The doorbell rang. Perry Hutchinson grabbed the big bowl of sweets and marched to the door to distribute candy to the neighborhood kids. In the den of the house, his older sister Raven and her husband Victor Johnson were hosting a Halloween party for their eight-year-old son Quinn and his friends. Perry didn't know how he'd let Raven talk him into coming over and helping out, especially since she knew Halloween was his least favorite holiday.
Ten years ago, he had been nearly killed by a maniac when he foolishly took a dare from his friends to ring the doorbell at the Beringuel manor. Of course, Perry hadn't known the place was haunted at the time. He also didn't remember much about what had happened that night. The psychiatrist had told his parents he had suppressed the memory because it had been too painful to remember. Since then, he'd stayed at home in his room on Halloween, locked away writing songs and letting everyone else enjoy the fun.
Perry opened the front door and three little kids, dressed like ghosts, under the age of ten stood there. Their parents waited in the yard, watching as Perry doled out the sweets. The kids and their parents thanked him and left and Perry closed and locked the door. He walked to the den and peeped inside. Quinn was bobbing for apples and his parents and friends were egging him on. Horrible Halloween music played in the background. Perry looked at the clock on the wall. It was nearly nine and all the festivities should come to an end soon, then he could go back to his apartment and chill out with his roommates Jasper and Vaughn for the rest of the evening.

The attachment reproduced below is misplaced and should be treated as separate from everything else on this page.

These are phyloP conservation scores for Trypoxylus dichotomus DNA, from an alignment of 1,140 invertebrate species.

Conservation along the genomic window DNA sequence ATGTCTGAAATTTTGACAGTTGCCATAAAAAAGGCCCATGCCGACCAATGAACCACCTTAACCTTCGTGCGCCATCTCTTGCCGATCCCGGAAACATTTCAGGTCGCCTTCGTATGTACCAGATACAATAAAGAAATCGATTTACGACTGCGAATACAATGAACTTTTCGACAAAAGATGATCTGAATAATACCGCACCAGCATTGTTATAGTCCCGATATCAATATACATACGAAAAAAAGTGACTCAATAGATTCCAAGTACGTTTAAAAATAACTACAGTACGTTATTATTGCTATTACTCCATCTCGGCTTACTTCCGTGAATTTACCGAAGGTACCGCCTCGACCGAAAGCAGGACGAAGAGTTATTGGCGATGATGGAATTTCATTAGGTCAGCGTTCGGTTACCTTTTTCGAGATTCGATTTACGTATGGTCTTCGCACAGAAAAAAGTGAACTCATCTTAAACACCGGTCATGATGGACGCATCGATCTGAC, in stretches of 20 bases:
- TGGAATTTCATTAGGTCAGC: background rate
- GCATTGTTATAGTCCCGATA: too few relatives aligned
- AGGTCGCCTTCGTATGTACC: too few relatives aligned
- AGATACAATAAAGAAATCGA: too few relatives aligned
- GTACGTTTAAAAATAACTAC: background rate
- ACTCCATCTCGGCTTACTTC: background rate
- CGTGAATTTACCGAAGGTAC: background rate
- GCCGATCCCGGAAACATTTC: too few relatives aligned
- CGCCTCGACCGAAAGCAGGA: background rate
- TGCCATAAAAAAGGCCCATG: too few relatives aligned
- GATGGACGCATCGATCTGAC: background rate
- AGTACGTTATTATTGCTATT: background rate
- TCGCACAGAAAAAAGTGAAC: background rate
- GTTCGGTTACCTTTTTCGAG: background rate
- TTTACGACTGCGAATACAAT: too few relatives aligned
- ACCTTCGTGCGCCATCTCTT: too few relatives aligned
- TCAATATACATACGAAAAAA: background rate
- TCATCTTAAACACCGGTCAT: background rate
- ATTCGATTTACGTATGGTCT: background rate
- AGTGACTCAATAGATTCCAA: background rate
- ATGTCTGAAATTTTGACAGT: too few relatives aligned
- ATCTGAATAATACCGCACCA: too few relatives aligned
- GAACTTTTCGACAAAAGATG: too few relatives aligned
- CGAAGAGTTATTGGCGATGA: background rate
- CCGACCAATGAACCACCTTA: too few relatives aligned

Jasper had dropped Perry off earlier because he and Vaughn had been invited to a grownup Halloween party at the university they all attended. Perry had been invited, too, but he'd used the excuse of helping Raven to get him out of going.
Perry had just gotten comfortable at the kitchen table when the doorbell rang again. He got out of his seat and went back to the front door, but instead of finding kids, he found his two best friends. "You guys are kind of early, aren't you?" he asked, letting them in.